Izumo Shinbutsu Pilgrimage

Q. I’m not a practitioner of Shintoism or Buddhism. Does that matter?

No. Everyone, regardless of faith or religious beliefs is welcome to make the pilgrimage. Some of the shrines and temples date back around 1000 years and stand in some magnificent scenery so the pilgrimage makes for an interesting, educational and invigorating trip. We also recommend it for people wanting to relax and ‘get away from it all!’

Q. Are there any arguments or disagreements between the two religions that make up the pilgrimage?

No. Japanese people worship at both Shinto shrines and Buddhist temples. The Izumo Shinbutsu Pilgrimage is the first in Japan to combine the two religions of Shinto and Buddhism and it is said that by praying to the Gods of Shinto and to Buddha you will be blessed with divine virtue all the more.

Q. What is the ‘go-en’ bead?

You will receive this bead at each site when you get your stamp. Each bead has a character representing the shrine or temple carved into it. We hope that stringing the beads together will connect you to the good forces and separate you from the bad ones, quieten your mind and lead you to happiness.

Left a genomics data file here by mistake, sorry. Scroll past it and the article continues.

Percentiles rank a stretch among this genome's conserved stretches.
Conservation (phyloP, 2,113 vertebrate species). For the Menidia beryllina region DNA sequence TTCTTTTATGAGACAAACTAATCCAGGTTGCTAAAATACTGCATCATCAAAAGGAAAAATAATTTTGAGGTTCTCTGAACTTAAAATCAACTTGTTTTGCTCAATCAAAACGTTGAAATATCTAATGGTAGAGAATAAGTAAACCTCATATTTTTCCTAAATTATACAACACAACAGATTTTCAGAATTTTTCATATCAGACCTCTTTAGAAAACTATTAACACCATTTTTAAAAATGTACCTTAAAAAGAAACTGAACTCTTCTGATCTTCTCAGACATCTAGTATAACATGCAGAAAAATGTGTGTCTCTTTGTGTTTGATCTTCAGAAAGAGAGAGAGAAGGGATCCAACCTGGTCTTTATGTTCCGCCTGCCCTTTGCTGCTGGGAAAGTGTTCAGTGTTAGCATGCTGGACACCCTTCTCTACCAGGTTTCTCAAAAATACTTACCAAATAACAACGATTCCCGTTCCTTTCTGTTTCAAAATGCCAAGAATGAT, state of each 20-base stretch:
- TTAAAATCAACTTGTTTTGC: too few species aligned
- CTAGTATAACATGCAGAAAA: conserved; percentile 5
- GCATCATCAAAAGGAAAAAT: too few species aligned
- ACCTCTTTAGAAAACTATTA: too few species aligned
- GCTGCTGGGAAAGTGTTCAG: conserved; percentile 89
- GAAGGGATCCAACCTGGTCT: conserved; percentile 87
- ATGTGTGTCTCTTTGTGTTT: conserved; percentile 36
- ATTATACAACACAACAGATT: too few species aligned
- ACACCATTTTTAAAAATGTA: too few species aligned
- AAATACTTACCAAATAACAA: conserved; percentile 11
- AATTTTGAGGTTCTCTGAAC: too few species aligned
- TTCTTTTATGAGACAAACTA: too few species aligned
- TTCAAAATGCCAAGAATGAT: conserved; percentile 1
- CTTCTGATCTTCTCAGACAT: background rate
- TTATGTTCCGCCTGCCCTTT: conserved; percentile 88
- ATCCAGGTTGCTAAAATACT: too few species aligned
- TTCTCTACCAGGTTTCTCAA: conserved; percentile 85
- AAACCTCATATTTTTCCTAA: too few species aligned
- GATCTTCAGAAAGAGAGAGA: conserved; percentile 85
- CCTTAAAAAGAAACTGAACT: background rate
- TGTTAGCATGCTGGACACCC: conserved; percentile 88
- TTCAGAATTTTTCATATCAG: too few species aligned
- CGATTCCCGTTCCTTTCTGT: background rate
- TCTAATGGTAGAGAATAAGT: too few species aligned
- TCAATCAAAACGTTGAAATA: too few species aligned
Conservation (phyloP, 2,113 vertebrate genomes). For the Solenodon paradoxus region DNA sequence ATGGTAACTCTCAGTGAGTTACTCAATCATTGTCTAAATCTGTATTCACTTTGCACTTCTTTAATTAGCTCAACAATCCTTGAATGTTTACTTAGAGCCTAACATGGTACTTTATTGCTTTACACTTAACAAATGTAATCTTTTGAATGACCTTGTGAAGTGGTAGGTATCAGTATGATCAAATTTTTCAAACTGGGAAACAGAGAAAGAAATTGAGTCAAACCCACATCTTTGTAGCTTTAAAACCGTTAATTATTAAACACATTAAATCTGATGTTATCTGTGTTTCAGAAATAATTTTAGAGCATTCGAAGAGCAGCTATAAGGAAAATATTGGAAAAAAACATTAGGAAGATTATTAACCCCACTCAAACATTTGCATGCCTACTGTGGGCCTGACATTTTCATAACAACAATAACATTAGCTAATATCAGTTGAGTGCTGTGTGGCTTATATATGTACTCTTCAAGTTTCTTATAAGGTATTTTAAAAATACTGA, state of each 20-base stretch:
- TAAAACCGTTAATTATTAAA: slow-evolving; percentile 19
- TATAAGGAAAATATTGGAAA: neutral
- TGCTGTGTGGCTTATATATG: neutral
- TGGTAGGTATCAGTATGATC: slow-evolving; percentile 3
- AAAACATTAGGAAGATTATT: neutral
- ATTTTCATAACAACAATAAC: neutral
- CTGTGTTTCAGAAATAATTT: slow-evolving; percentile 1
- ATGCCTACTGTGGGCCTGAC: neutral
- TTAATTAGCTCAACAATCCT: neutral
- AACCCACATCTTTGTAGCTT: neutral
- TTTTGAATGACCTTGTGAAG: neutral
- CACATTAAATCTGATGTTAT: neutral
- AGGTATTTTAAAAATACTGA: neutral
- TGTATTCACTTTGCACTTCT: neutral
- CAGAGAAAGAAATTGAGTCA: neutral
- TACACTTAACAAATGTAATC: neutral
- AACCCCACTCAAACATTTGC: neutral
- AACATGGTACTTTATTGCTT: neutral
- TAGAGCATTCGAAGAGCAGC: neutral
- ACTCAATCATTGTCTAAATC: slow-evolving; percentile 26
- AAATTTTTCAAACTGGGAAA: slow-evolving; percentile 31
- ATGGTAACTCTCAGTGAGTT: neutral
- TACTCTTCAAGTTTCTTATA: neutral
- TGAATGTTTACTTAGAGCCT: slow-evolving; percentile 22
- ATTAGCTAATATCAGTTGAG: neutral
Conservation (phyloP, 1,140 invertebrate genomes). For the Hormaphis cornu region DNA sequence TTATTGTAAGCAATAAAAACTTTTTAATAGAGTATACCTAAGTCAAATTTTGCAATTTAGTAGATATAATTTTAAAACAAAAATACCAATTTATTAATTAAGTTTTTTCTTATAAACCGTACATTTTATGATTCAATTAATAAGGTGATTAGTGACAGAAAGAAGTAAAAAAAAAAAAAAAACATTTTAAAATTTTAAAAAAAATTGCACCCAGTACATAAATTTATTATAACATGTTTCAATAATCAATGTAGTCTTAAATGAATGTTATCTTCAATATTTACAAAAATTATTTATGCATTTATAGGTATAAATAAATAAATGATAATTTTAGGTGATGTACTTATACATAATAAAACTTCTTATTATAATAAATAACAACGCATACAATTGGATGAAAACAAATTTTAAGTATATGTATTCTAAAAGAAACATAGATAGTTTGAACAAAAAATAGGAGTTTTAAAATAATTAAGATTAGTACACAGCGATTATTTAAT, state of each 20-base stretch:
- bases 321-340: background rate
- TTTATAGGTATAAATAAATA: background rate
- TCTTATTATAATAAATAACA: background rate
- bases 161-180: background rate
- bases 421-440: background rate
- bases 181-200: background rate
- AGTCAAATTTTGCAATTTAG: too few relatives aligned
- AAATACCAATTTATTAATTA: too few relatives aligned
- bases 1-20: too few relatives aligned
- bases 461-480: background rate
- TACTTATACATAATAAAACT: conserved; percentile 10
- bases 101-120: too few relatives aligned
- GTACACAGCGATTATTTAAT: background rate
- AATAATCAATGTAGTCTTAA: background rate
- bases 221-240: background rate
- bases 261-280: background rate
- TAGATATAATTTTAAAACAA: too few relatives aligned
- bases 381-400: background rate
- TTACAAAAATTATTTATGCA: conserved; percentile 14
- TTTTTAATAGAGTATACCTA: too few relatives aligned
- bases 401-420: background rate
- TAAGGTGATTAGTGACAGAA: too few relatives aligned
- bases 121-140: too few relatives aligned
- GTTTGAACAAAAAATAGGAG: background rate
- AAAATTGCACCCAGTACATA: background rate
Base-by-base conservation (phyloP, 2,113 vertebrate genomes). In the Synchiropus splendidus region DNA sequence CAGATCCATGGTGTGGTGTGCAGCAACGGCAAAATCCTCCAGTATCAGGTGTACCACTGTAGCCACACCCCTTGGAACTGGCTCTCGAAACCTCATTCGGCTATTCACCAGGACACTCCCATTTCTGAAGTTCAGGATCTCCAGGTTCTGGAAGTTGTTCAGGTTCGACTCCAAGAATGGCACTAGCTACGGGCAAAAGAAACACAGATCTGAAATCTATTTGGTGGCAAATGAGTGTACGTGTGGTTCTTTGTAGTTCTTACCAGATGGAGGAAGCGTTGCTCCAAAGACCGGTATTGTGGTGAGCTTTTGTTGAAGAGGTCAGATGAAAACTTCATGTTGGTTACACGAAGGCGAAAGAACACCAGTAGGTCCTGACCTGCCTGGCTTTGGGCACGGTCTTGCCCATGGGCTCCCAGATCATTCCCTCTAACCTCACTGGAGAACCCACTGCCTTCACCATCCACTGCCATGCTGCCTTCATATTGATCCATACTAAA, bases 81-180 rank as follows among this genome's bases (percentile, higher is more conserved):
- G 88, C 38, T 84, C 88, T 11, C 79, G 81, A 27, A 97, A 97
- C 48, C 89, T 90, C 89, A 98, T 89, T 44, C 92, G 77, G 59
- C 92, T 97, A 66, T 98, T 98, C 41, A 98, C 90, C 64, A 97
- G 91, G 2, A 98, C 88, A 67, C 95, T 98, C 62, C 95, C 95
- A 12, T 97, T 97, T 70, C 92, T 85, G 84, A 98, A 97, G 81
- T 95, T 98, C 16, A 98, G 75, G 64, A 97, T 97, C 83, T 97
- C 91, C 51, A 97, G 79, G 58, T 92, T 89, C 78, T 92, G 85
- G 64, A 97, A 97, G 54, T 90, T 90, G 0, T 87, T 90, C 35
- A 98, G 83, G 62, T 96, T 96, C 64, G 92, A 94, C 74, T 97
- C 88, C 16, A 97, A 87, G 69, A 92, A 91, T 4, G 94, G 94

Q. What should I wear and do I need to take anything with me on the pilgrimage?

There is no particular dress code, however as you will be visiting shrines and temples we ask that you take care not to be too untidy and that you remove your hat and sunglasses. Of course, sensible shoes are a must. We recommend you take your pilgrimage book, the string to put your beads on and either the guidebook or information printed from this website.

Q. Do I have to go round the sites in a particular order?

Each site is assigned a number so that the trail runs clockwise around Lake Shinji and Naka-umi Lagoon. However, you are free to make the pilgrimage in any order you wish. There is no need to rush or go out of your way, so take your time and choose the most convenient route for yourself.

Q. Why was this pilgrimage established?

In the Izumo region of Japan, the Gods of Shinto and Buddha have long been worshipped together, and so establishing this pilgrimage is a natural progression. In this materialistic world of the modern age, more and more people are suffering from stress and anxiety and are finding their hearts are spiritually empty. We hope that by making this pilgrimage, people will discover the ‘en’ and harmony that connect all living beings and find spiritual nourishment and peace in their hearts.